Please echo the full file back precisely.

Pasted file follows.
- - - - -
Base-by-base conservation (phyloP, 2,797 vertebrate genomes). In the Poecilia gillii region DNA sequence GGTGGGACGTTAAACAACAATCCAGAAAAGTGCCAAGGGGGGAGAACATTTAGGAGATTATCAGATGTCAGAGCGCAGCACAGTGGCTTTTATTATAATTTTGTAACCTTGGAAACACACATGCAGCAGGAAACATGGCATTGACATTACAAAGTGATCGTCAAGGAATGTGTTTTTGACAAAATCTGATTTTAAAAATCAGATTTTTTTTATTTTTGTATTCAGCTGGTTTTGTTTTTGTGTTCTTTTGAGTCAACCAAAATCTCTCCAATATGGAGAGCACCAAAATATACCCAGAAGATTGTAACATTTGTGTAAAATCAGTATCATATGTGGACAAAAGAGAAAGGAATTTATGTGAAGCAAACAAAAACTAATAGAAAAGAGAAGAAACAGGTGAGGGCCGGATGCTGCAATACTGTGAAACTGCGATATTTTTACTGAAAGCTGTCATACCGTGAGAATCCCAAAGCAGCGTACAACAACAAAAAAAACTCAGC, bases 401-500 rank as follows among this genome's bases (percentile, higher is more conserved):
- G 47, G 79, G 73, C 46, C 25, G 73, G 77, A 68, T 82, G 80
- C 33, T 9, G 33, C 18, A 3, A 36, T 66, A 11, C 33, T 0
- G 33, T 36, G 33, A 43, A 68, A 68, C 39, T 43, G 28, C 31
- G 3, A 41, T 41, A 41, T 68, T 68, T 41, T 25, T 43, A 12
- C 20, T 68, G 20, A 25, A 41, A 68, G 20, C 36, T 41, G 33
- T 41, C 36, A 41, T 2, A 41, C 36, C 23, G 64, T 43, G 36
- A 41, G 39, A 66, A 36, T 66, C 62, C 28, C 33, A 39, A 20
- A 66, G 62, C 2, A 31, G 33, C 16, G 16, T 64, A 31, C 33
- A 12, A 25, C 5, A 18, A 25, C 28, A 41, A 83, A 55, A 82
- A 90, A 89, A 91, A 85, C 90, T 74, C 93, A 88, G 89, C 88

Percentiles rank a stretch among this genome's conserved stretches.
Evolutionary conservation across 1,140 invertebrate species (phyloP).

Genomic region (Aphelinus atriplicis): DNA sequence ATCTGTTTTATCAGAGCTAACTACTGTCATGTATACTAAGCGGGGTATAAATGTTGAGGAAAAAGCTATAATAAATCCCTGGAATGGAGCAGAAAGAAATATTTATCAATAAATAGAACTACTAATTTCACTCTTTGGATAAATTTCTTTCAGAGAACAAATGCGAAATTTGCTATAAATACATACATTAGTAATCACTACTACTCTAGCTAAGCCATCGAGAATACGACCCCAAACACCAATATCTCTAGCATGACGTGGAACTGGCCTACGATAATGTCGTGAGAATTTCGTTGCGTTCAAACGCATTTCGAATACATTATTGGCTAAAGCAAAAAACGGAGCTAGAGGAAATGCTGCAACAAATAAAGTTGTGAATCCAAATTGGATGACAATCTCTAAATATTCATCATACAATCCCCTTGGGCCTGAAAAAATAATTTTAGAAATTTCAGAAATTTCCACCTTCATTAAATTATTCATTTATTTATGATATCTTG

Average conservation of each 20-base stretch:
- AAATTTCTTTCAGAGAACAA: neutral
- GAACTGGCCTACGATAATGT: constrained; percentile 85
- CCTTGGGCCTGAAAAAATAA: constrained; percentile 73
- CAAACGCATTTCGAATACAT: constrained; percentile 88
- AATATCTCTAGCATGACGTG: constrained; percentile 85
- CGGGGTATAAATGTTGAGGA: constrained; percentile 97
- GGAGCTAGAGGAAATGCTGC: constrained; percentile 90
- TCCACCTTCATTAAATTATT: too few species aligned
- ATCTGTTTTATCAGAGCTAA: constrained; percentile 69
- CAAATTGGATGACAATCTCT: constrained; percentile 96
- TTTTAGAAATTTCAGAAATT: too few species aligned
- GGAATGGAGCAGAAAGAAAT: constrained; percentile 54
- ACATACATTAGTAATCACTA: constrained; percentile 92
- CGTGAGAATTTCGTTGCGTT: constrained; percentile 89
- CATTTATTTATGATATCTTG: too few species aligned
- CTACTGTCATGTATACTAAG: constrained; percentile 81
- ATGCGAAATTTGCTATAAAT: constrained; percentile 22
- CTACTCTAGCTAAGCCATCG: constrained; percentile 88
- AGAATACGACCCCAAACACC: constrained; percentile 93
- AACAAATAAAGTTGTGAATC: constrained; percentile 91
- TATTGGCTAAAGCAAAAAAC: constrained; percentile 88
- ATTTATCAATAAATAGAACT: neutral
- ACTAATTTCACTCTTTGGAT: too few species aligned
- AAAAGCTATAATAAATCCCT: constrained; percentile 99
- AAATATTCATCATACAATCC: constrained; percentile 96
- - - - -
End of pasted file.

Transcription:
Base-by-base conservation (phyloP, 2,797 vertebrate genomes). In the Poecilia gillii region DNA sequence GGTGGGACGTTAAACAACAATCCAGAAAAGTGCCAAGGGGGGAGAACATTTAGGAGATTATCAGATGTCAGAGCGCAGCACAGTGGCTTTTATTATAATTTTGTAACCTTGGAAACACACATGCAGCAGGAAACATGGCATTGACATTACAAAGTGATCGTCAAGGAATGTGTTTTTGACAAAATCTGATTTTAAAAATCAGATTTTTTTTATTTTTGTATTCAGCTGGTTTTGTTTTTGTGTTCTTTTGAGTCAACCAAAATCTCTCCAATATGGAGAGCACCAAAATATACCCAGAAGATTGTAACATTTGTGTAAAATCAGTATCATATGTGGACAAAAGAGAAAGGAATTTATGTGAAGCAAACAAAAACTAATAGAAAAGAGAAGAAACAGGTGAGGGCCGGATGCTGCAATACTGTGAAACTGCGATATTTTTACTGAAAGCTGTCATACCGTGAGAATCCCAAAGCAGCGTACAACAACAAAAAAAACTCAGC, bases 401-500 rank as follows among this genome's bases (percentile, higher is more conserved):
- G 47, G 79, G 73, C 46, C 25, G 73, G 77, A 68, T 82, G 80
- C 33, T 9, G 33, C 18, A 3, A 36, T 66, A 11, C 33, T 0
- G 33, T 36, G 33, A 43, A 68, A 68, C 39, T 43, G 28, C 31
- G 3, A 41, T 41, A 41, T 68, T 68, T 41, T 25, T 43, A 12
- C 20, T 68, G 20, A 25, A 41, A 68, G 20, C 36, T 41, G 33
- T 41, C 36, A 41, T 2, A 41, C 36, C 23, G 64, T 43, G 36
- A 41, G 39, A 66, A 36, T 66, C 62, C 28, C 33, A 39, A 20
- A 66, G 62, C 2, A 31, G 33, C 16, G 16, T 64, A 31, C 33
- A 12, A 25, C 5, A 18, A 25, C 28, A 41, A 83, A 55, A 82
- A 90, A 89, A 91, A 85, C 90, T 74, C 93, A 88, G 89, C 88

Percentiles rank a stretch among this genome's conserved stretches.
Evolutionary conservation across 1,140 invertebrate species (phyloP).

Genomic region (Aphelinus atriplicis): DNA sequence ATCTGTTTTATCAGAGCTAACTACTGTCATGTATACTAAGCGGGGTATAAATGTTGAGGAAAAAGCTATAATAAATCCCTGGAATGGAGCAGAAAGAAATATTTATCAATAAATAGAACTACTAATTTCACTCTTTGGATAAATTTCTTTCAGAGAACAAATGCGAAATTTGCTATAAATACATACATTAGTAATCACTACTACTCTAGCTAAGCCATCGAGAATACGACCCCAAACACCAATATCTCTAGCATGACGTGGAACTGGCCTACGATAATGTCGTGAGAATTTCGTTGCGTTCAAACGCATTTCGAATACATTATTGGCTAAAGCAAAAAACGGAGCTAGAGGAAATGCTGCAACAAATAAAGTTGTGAATCCAAATTGGATGACAATCTCTAAATATTCATCATACAATCCCCTTGGGCCTGAAAAAATAATTTTAGAAATTTCAGAAATTTCCACCTTCATTAAATTATTCATTTATTTATGATATCTTG

Average conservation of each 20-base stretch:
- AAATTTCTTTCAGAGAACAA: neutral
- GAACTGGCCTACGATAATGT: constrained; percentile 85
- CCTTGGGCCTGAAAAAATAA: constrained; percentile 73
- CAAACGCATTTCGAATACAT: constrained; percentile 88
- AATATCTCTAGCATGACGTG: constrained; percentile 85
- CGGGGTATAAATGTTGAGGA: constrained; percentile 97
- GGAGCTAGAGGAAATGCTGC: constrained; percentile 90
- TCCACCTTCATTAAATTATT: too few species aligned
- ATCTGTTTTATCAGAGCTAA: constrained; percentile 69
- CAAATTGGATGACAATCTCT: constrained; percentile 96
- TTTTAGAAATTTCAGAAATT: too few species aligned
- GGAATGGAGCAGAAAGAAAT: constrained; percentile 54
- ACATACATTAGTAATCACTA: constrained; percentile 92
- CGTGAGAATTTCGTTGCGTT: constrained; percentile 89
- CATTTATTTATGATATCTTG: too few species aligned
- CTACTGTCATGTATACTAAG: constrained; percentile 81
- ATGCGAAATTTGCTATAAAT: constrained; percentile 22
- CTACTCTAGCTAAGCCATCG: constrained; percentile 88
- AGAATACGACCCCAAACACC: constrained; percentile 93
- AACAAATAAAGTTGTGAATC: constrained; percentile 91
- TATTGGCTAAAGCAAAAAAC: constrained; percentile 88
- ATTTATCAATAAATAGAACT: neutral
- ACTAATTTCACTCTTTGGAT: too few species aligned
- AAAAGCTATAATAAATCCCT: constrained; percentile 99
- AAATATTCATCATACAATCC: constrained; percentile 96